Biking to “Work” with a Bang

I was feeling proud of myself after yesterday’s bike maintenance trifecta. Today promised to be the first warm, summer-like weather of the year so I was ready to take The Mule for a peaceful celebration of Bike to Work Day out in the country.

When I’m not riding it, I hang The Mule by its front wheel. When I took it down this morning, the front wheel, inflated to 80 psi yesterday, didn’t thud when it hit the floor. I squeezed the tire and found it to be soft. Odd. The valve seemed to be slightly open so I assumed that was the problem.

Using a floor pump I raised the pressure in the tire back to 80 psi. As I leaned over to pull the pump head off the valve, the tire exploded!

Dang.

I removed the tire from the rim and took one look at the tube. It had a three-inch tear in it. Using a new tube, I had the thing back in working order in five minutes.

There was no way to tell whether the explosion was caused by a damaged rim. a bad tire bead (the part that seats under the lip of the rim), or a doofus improperly installing the tube.

Rather than take a chance that the thing would explode again. I decidded to switch to my CrossCheck for today’s ride.

I drove to Indian Head, Maryland where I have done several event rides. I kept the cue sheet from one year’s rides. This sheet included a 60-mile ride on one side and a 43-miler on the other. I was feeling crabby about the tire explosion. Also, it’s been a couple of weeks since I rode a conventional (non-recumbent) bike. So I chose the 43-mile route.

After three mostly downhill miles, my legs started to feel un-bent. The roads had very little traffic. The busier roads had wide paved shoulders. The smaller roads were little more than country lanes. Nearly every road was lined with trees so I rode almost entirely in the shade.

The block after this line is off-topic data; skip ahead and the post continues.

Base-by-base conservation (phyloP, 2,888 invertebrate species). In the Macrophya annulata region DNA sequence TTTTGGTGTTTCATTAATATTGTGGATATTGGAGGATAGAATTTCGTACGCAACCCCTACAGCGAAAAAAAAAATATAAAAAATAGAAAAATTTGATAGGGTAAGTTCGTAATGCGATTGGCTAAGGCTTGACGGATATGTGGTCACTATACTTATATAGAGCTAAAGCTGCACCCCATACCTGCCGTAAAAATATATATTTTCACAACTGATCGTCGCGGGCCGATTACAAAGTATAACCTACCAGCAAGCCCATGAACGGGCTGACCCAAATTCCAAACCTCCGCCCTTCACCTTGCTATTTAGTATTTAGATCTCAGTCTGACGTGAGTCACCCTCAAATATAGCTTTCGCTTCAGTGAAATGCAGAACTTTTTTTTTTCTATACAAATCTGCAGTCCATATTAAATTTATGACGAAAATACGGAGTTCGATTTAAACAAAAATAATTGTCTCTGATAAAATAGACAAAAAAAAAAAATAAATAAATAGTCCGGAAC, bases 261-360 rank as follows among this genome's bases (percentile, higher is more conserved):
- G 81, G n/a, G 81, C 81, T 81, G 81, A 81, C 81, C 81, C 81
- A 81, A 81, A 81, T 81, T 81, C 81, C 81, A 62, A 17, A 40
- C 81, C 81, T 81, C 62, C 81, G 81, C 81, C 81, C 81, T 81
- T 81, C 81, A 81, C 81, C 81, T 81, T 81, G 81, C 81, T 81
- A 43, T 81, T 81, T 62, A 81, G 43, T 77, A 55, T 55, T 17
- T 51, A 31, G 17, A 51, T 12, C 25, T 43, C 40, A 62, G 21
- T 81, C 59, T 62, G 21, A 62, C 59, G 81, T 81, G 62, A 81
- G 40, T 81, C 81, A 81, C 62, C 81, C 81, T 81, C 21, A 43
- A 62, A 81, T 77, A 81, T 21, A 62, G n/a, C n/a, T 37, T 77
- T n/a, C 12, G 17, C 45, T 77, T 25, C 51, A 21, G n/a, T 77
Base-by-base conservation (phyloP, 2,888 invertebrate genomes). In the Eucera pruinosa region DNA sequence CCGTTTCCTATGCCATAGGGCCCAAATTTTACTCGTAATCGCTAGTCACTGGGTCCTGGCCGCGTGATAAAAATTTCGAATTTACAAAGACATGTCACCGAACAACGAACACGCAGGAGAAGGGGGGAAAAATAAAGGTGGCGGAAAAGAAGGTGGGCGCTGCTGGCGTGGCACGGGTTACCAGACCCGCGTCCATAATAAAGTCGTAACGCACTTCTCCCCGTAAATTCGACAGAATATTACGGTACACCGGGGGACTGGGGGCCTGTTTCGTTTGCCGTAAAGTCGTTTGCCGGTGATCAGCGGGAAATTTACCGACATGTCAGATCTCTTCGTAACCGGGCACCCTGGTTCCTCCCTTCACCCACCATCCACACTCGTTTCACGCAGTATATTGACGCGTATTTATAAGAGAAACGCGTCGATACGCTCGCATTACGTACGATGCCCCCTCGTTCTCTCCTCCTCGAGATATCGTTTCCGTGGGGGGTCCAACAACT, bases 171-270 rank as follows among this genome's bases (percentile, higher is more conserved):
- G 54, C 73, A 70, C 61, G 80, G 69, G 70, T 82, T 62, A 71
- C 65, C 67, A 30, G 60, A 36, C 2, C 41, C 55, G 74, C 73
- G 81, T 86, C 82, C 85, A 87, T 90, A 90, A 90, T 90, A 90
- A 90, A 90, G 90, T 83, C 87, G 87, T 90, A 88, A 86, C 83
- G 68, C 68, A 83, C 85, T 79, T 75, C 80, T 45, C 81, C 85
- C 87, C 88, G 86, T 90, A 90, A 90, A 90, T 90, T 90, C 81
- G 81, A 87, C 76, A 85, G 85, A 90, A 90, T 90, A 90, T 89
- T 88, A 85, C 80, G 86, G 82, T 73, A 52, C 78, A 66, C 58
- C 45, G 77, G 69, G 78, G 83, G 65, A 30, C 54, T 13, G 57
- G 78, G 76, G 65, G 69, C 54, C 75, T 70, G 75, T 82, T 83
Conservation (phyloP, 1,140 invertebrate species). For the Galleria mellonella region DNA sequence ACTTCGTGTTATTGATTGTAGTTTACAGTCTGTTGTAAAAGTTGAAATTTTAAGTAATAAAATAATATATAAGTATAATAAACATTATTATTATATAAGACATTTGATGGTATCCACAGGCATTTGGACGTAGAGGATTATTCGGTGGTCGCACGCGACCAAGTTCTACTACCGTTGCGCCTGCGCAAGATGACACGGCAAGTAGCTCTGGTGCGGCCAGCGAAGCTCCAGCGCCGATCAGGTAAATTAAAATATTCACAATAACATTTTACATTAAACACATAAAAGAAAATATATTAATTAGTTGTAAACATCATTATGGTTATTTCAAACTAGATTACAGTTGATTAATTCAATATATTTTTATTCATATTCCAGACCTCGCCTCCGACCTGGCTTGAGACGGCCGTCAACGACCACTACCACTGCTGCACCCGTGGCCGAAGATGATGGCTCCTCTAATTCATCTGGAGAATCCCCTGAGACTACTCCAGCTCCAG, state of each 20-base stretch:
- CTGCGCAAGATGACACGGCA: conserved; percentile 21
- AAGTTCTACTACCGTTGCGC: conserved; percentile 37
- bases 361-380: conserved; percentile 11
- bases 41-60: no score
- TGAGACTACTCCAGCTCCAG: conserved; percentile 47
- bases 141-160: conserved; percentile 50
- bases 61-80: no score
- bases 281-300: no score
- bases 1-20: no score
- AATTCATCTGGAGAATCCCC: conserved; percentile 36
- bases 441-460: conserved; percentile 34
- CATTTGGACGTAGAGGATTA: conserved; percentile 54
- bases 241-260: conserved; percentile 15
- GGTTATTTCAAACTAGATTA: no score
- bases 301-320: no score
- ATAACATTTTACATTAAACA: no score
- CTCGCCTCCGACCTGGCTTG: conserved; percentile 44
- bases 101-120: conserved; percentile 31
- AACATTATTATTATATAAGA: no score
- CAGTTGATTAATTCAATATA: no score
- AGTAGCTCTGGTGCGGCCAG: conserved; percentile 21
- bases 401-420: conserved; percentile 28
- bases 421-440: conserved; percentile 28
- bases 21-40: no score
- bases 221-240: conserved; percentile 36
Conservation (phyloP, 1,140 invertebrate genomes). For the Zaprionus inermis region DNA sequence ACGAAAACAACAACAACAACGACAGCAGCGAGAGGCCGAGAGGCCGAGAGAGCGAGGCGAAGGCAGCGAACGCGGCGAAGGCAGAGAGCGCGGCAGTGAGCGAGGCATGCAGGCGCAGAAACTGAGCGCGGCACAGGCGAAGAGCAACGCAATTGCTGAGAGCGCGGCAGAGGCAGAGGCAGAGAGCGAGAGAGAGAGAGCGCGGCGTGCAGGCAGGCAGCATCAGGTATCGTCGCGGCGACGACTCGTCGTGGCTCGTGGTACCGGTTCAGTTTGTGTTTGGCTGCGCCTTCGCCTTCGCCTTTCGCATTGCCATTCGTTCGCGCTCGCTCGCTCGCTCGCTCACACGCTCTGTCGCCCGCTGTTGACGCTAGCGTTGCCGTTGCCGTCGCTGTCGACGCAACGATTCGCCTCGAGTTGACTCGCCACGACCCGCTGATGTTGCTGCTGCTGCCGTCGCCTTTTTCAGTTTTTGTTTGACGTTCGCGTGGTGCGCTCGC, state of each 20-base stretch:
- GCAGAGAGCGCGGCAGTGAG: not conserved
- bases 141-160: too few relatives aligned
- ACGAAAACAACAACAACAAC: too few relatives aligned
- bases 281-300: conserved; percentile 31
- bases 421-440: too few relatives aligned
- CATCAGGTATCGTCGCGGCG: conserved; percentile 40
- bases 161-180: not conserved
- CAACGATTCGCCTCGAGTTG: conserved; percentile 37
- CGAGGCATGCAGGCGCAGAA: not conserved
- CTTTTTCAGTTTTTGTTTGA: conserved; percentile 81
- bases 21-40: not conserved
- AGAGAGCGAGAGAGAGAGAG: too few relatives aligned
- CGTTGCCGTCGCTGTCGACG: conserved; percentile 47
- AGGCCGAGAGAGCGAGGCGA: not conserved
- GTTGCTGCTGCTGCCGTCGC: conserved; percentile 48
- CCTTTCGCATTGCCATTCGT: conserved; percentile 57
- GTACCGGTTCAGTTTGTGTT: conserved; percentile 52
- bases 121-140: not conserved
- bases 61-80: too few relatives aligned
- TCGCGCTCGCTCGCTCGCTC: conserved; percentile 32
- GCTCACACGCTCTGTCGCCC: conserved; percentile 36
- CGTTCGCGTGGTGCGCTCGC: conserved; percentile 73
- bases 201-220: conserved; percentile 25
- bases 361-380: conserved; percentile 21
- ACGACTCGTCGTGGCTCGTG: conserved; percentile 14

My only incident with traffic came about six miles into the ride. I was riding up a small hill on a shoulderless country road when a big black pick up truck came up behind me. The driver decided to pass. Just as his rear bumper passed my front wheel, a white SUV came over the hill from the opposite direction. I was certain they’d collide head on but instead the pick up veered hard to the right, directly in front of me.

Dang.

Except for that one incident of vehicular madness, I was having a rather blissful go of things. I could hear the wind in the trees, the birds singing, the frogs croaking. Laundry was drying on the line. Creeks were burbling (or maybe they were gurgling.) Lord how I have missed the open road.

During the first ten minutes of the ride, I felt a twinge of pain across my lower back. Just my lumbago checking in. It decided to take the rest of the day off.

The route had three hills of some difficulty. The third was Rose Hill, an infamous 1.5 mile slog that gets steeper in the middle. The shoulder is a six inch ditch filled with litter (Icehouse beer appears to be popular.) and mud. I did this ride with my friend Kirstin a few years ago. She did not like Rose Hill at all.

The new pedals on my CrossCheck served me well. Rather than mashing down on them as I climbed, I imagined I was riding clipless pedals and concentrated on unweighting each foot at the bottom of the pedaling stroke. Not only did this help me get up the hill but my feet didn’t feel all beat up when I got to the top.

The last ten miles after Rose Hill were a snap. I’m pretty sure I could have comfortably ridden much farther but I decided to quit while I was ahead. There will be many more solo rides in the boonies.

I think my next excursion will be to Virginia hunt country or Maryland’s Eastern Shore.

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